HR Hero Line

Time to prepare for new EEO-1 reporting requirements

by Billy Hammel

The Equal Employment Opportunity Commission (EEOC) recently announced that employers with 100 or more employees must include employee pay data in their EEO-1 reports beginning in March 2018. The EEOC says it will use the data to combat “wage gaps” based on race, ethnicity, or sex. 

What must be reported?
Employers with 100 or more employees and federal contractors with 50 or more employees must submit an EEO-1 report identifying employees’ race, ethnicity, and sex for the 10 EEO-1 job categories. The EEOC collects data provided by private employers, and the Office of Federal Contract Compliance Programs (OFCCP) collects data provided by federal contractors. The new rule does not change the basic EEO-1 reporting requirements.

Instead, the new rule applies to employers with 100 or more employees and requires them to submit employee pay data and hours worked for each of the 10 EEO-1 job categories. Thus, federal contractors with 50 to 99 employees must continue to report employees’ race, ethnicity, and sex for each EEO-1 job category, but they will not have to report employee pay and hours worked information required by the new rule.

For affected employers, the rule has three new provisions. First, employers must report certain types of employee compensation information. To do that, employers must group employees into 12 distinct pay bands for each of the EEO-1 job categories using employees’ W-2 compensation information, which includes wages, overtime, bonuses, and tips. According to the EEOC, the use of pay bands will provide more meaningful compensation data to the EEOC and the OFCCP.

Second, employers must report the number of hours worked by employees in each pay band for each EEO-1 job category. If employees are exempt from overtime requirements and do not keep time records, then the employer may use 40 hours as a “proxy” (or 20 hours if an exempt employee is part-time). If exempt employees keep time records, the actual number of hours worked must be used. For nonexempt employees, the hours worked must reflect what actually appears in payroll records, including overtime hours.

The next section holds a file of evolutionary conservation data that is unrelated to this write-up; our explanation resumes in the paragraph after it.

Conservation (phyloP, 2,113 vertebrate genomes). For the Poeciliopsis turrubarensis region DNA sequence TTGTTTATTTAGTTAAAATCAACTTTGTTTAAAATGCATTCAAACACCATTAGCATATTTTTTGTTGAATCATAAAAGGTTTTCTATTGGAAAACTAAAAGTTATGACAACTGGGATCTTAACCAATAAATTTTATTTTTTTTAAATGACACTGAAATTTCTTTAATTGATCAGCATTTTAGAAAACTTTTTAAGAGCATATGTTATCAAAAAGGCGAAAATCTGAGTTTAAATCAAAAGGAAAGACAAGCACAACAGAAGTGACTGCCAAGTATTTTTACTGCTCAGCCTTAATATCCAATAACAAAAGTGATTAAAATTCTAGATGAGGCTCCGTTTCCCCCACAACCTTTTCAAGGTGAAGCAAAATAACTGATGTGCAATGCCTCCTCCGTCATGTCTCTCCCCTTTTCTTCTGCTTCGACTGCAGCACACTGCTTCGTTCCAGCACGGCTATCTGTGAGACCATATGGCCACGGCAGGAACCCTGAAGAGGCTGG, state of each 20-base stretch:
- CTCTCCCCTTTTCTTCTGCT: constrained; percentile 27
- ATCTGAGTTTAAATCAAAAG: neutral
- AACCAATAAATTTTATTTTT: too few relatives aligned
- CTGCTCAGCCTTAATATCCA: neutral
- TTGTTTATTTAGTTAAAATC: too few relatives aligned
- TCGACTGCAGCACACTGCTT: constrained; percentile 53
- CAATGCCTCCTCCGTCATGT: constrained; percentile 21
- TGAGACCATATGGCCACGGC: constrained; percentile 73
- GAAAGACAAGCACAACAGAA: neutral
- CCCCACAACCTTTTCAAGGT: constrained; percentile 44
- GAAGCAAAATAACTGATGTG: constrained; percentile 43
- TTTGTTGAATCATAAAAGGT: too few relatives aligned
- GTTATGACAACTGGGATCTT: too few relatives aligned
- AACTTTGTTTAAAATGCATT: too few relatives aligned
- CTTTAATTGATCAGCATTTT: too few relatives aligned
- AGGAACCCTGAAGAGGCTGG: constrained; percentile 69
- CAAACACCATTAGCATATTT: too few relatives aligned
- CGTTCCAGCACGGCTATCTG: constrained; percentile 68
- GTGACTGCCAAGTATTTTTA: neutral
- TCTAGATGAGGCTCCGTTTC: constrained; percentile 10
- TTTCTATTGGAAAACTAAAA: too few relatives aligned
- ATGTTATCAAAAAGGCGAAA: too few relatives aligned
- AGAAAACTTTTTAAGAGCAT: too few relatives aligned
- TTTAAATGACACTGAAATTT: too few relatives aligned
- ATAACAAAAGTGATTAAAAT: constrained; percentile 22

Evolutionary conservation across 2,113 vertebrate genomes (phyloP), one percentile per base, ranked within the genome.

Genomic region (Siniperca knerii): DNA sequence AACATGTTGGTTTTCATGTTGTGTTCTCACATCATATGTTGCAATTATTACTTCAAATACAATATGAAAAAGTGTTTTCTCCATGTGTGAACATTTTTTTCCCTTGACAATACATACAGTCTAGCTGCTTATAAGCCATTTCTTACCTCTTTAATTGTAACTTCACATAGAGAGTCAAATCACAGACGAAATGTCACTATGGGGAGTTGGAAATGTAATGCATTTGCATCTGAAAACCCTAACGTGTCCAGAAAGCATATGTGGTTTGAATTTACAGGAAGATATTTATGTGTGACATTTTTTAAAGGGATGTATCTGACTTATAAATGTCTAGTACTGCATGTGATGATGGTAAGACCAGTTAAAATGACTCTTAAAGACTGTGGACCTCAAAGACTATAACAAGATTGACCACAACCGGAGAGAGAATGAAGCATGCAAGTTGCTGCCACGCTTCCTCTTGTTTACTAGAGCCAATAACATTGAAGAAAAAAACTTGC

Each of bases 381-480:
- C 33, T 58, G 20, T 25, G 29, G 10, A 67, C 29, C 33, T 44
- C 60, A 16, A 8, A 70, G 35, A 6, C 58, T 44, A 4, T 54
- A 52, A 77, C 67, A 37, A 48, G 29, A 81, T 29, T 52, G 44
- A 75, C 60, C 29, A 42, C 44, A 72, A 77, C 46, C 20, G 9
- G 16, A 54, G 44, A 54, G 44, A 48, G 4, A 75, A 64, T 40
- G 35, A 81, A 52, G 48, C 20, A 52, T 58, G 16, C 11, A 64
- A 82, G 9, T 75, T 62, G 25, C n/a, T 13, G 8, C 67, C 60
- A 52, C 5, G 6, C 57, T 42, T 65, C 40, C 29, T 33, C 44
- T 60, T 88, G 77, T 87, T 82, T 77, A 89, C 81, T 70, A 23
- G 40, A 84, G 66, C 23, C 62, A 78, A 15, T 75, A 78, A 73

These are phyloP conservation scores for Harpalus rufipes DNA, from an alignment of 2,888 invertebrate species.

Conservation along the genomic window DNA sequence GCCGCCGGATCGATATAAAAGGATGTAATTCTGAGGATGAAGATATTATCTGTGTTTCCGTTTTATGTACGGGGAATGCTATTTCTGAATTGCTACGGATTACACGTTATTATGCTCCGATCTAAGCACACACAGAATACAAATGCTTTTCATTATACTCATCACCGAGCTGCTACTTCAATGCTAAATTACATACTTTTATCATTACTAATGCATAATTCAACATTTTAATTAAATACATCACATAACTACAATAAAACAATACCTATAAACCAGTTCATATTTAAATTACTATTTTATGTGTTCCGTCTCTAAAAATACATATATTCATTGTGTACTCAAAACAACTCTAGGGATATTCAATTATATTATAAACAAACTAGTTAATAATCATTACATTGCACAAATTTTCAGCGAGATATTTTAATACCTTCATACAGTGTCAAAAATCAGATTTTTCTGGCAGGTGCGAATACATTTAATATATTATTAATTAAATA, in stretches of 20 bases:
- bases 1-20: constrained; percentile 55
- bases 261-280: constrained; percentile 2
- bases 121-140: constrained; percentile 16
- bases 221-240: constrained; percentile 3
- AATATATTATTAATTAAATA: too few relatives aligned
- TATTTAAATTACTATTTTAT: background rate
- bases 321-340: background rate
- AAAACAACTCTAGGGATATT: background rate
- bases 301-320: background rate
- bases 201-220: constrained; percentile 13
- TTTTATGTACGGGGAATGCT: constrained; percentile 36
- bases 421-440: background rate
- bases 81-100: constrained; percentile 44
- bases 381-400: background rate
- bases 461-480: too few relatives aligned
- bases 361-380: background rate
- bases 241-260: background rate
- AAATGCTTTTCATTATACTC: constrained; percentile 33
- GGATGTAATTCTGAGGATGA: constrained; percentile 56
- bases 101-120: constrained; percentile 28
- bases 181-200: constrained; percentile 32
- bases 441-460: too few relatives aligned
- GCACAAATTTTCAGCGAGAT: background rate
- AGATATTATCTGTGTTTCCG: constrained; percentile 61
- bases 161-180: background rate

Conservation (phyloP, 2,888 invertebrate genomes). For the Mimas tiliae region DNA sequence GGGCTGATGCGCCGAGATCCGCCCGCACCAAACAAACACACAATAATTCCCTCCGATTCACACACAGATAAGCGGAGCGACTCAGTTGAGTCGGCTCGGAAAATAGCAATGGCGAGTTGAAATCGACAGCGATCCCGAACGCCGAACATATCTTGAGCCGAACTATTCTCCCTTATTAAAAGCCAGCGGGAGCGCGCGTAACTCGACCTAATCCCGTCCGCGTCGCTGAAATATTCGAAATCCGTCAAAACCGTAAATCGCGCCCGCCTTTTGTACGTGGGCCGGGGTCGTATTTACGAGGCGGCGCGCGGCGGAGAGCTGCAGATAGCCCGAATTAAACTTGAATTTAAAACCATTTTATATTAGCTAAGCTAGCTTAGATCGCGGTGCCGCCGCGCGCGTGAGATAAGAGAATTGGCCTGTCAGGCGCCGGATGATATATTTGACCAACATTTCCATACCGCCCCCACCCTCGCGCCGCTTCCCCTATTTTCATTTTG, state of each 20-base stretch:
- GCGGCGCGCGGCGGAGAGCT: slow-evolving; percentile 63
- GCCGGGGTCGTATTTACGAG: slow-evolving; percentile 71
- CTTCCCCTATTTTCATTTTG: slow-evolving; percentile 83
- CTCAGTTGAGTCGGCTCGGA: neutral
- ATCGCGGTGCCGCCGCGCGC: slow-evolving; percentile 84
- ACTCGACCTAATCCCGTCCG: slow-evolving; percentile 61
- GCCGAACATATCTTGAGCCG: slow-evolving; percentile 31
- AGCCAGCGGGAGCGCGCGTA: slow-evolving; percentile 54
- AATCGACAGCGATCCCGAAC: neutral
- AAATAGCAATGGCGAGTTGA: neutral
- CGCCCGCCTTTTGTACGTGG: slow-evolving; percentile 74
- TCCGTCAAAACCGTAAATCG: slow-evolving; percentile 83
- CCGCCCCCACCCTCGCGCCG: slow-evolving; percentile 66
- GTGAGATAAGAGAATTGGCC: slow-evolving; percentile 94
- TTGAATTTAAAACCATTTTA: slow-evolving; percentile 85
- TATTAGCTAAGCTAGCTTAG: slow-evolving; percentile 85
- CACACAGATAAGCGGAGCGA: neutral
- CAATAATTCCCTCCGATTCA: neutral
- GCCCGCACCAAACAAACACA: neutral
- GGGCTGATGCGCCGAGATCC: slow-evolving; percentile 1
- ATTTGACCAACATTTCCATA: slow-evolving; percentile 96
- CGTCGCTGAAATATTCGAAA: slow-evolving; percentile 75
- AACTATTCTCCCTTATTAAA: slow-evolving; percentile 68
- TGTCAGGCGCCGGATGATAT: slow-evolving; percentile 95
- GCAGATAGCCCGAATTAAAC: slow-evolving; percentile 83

Third, the new rule modifies the three-month snapshot period. Currently, employers are required to take a “snapshot” of the race, ethnicity, and sex of their workforce for each of the 10 EEO-1 job categories during a pay period in July, August, or September and report the information by September 30 of each year. Under the new timetable, the snapshot period will change to October, November, or December, and the information must be reported by March 31 of the following year. That means if you submitted your 2016 EEO-1 report in September 2016, then you are done until the last calendar quarter of 2017, and you won’t have to file another EEO-1 report until March 31, 2018.

Employer takeaways
The March 31, 2018, deadline for the 2017 EEO-1 report  may seem like a long way away, but assembling the new pay and hours worked data will take time. Therefore, employers should start preparing now. Here are a few suggestions:

  • Determine whether your company’s payroll software can be cross-referenced with HR records of employees’ race, ethnicity, and sex. If the two databases cannot work together, create a reporting plan with appropriate internal timetables.
  • Review your company’s job descriptions to ensure that jobs are included in the correct EEO-1 job categories.
  • Conduct a self-audit before the new EEO-1 “snapshot” period begins. Identify disparities that appear to be related to race, sex, or ethnicity. If an apparent disparity has a valid explanation, make sure you document it. If not, work on correcting the disparity, and determine how you will explain the correction to affected employees before the new snapshot period begins.

Ultimately, the only way to assess wage gap risks is to conduct your own self-audit before the new snapshot period starts. Although conducting a self-audit is no small task, employers must know what their data may indicate well before submitting it. An ounce of prevention is worth a pound of cure.

Billy Hammel is a partner in the Dallas office of Constangy, Brooks, Smith & Prophete LLP. He can be reached at